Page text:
Thursday, January 21, 2010

Fair Trade Coffee



This article is from the Philadelphia Barista Examiner:


Over the past five years, the sale of Fair Trade products has increased almost 40%, and continues to grow as consumers become more concerned with sustainability. The movement's roots can be traced all the way back to the 1940s in North America and Europe with the intention of providing relief to the impoverished communities of the world, but started to make real strides in the late 80s. As world coffee prices started to decline considerably, the first Fair Trade certification initiative was born, opening doors to both the mainstream coffee industry and coffee growers alike.
The United States is the largest consumer of coffee in the world, and Fair Trade Certified coffee is currently the fastest growing segment of the specialty market. It guarantees a living wage to farmers by increasing their income and putting in place tools for self-sufficiency, and also empowers consumers by helping them be part of a social movement that positively impacts the lives of poor farmers throughout of the world. Fair Trade is also beneficial to the environment, because smaller farmers tend to grow organic, shade-grown coffee that protect certain species of wildlife as well as preventing the clear-cutting of large areas. Not only are there notable community and environmental impacts of Fair Trade, but small, artesanal farming methods result in better quality product than high-quantity, cost-cutting practices.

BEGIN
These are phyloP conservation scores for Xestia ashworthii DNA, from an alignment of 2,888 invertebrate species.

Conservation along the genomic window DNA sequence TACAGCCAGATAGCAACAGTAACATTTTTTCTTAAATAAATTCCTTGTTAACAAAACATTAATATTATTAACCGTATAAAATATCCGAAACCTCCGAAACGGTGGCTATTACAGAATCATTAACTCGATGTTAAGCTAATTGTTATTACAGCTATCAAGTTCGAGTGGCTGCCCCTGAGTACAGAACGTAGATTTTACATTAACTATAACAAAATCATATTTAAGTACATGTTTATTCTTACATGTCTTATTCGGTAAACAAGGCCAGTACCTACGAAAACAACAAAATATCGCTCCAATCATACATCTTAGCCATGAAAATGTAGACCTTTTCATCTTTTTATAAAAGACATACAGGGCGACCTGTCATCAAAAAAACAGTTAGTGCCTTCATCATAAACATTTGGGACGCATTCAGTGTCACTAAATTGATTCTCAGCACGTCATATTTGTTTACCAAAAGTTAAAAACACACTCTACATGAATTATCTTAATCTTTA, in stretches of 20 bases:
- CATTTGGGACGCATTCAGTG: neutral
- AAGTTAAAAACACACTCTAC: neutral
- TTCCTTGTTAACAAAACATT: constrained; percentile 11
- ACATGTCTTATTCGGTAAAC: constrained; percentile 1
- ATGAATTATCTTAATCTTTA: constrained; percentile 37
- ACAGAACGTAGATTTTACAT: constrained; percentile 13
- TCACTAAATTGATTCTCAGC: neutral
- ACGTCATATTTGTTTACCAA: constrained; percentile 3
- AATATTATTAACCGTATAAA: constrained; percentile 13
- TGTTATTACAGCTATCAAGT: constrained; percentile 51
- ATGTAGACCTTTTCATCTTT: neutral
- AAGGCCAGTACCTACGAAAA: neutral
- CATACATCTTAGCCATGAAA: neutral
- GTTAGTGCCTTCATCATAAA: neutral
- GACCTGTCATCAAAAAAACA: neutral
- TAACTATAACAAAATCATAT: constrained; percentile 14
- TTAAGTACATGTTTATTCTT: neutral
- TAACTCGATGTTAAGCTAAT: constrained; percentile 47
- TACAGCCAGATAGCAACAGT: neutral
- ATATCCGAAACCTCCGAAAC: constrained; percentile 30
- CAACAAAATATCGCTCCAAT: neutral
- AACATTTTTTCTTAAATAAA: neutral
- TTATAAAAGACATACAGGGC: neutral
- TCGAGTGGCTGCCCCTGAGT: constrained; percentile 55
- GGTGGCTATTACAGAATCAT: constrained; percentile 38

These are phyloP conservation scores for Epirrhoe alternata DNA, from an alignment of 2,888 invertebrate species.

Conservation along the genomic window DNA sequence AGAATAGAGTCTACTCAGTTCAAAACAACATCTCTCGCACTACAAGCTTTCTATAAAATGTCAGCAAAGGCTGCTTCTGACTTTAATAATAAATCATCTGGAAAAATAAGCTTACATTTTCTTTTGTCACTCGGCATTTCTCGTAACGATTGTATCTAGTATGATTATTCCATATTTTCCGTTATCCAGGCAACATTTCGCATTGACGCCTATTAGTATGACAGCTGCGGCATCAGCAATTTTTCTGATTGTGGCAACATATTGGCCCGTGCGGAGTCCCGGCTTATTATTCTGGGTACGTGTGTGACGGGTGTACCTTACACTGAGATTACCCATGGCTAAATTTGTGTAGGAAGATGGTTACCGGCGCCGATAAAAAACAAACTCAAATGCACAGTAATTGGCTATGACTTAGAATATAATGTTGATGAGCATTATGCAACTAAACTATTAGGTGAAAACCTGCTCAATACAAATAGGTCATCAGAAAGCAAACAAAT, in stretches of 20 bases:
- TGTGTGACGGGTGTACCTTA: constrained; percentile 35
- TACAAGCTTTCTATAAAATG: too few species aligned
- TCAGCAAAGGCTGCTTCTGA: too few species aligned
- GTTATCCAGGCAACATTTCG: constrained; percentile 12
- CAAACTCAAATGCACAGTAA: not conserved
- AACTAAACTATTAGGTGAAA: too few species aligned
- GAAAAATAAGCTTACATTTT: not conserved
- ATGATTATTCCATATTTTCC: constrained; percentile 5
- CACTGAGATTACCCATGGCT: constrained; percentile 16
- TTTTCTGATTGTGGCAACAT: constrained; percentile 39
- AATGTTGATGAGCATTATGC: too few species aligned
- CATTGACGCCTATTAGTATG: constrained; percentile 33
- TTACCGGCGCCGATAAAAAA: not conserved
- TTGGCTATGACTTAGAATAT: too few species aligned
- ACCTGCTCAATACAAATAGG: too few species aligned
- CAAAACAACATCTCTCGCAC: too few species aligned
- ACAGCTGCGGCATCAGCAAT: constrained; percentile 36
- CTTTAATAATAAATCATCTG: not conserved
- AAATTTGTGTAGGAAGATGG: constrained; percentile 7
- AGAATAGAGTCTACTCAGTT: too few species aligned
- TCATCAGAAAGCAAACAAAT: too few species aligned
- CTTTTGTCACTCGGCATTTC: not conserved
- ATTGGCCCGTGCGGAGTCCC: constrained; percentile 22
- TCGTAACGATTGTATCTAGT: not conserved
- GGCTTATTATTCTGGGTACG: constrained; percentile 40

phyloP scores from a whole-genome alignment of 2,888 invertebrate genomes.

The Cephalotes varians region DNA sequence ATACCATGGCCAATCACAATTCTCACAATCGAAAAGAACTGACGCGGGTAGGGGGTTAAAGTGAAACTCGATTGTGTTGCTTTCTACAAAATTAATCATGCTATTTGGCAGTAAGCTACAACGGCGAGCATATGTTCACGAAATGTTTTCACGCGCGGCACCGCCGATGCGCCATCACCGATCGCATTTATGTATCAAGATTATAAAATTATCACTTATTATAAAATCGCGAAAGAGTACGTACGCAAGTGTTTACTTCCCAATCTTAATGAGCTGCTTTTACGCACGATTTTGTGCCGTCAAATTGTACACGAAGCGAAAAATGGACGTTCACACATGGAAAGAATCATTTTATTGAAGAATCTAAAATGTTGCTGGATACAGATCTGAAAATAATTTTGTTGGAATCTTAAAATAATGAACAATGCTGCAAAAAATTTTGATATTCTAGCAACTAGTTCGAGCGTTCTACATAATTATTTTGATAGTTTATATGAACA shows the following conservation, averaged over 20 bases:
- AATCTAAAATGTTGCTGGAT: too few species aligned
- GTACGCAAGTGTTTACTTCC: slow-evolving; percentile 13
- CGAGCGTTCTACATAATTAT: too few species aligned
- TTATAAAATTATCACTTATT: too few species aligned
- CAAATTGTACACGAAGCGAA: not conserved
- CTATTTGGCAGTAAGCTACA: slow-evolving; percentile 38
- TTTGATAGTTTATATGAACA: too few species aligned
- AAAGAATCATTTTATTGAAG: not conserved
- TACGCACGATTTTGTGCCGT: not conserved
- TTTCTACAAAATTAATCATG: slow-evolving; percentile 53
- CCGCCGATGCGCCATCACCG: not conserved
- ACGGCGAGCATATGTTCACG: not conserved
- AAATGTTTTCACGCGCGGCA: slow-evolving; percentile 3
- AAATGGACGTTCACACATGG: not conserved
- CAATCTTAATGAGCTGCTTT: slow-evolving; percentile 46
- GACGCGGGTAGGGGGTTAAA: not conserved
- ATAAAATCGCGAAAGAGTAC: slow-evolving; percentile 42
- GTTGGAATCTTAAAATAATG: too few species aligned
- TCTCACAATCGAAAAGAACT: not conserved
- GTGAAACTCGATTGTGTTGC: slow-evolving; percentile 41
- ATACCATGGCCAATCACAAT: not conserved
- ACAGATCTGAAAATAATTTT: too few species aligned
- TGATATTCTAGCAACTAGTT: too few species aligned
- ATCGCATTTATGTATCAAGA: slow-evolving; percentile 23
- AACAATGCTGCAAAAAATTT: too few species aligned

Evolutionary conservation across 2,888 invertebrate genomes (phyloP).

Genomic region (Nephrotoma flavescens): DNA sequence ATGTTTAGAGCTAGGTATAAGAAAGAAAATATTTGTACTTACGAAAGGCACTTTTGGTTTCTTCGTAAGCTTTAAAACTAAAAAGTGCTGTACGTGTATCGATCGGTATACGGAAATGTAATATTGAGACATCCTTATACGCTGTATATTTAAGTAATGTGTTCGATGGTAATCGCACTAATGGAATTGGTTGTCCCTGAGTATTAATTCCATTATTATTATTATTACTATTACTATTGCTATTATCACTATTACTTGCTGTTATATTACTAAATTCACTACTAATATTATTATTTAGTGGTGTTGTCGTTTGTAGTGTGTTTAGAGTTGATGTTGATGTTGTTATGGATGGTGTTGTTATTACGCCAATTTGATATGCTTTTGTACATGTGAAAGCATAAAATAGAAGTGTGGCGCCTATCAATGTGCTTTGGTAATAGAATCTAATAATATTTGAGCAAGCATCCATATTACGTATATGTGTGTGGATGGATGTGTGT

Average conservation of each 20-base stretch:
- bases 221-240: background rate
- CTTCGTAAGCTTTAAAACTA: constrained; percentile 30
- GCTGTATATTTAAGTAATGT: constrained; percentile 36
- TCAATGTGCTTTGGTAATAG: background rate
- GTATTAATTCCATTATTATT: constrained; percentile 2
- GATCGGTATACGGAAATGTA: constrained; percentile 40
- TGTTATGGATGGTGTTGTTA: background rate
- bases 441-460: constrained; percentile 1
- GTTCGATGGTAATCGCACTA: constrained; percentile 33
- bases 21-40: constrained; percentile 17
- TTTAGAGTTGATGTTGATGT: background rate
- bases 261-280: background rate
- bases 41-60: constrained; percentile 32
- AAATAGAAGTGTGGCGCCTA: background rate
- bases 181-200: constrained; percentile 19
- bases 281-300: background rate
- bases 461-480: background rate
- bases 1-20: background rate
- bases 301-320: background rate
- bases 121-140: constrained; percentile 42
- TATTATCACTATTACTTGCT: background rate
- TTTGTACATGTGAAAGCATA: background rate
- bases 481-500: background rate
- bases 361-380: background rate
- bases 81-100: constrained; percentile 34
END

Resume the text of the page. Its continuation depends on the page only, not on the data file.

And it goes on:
3 comments:

MikeFrizzi said...

Thanks for this article. Despite its recent growth, I think the word still needs to be spread about fair trade coffee. Too many people just don't understand what a difference this makes at almost every stage of the process. I think that the more people know about the definition of fair trade, the more likely they are to make the switch.

Jessica said...

True so true!
Here in Finland many congregations are serving only Fair Trade coffee (and drinking coffee is close to a command in the Lutheran church :o)). But there is still a lot of information to spread and attitudes to be changed. After all, for many it's all about the money...

Anonymous said...

oh what are you talking about coffee's coffee, (only joking, I'll try it:)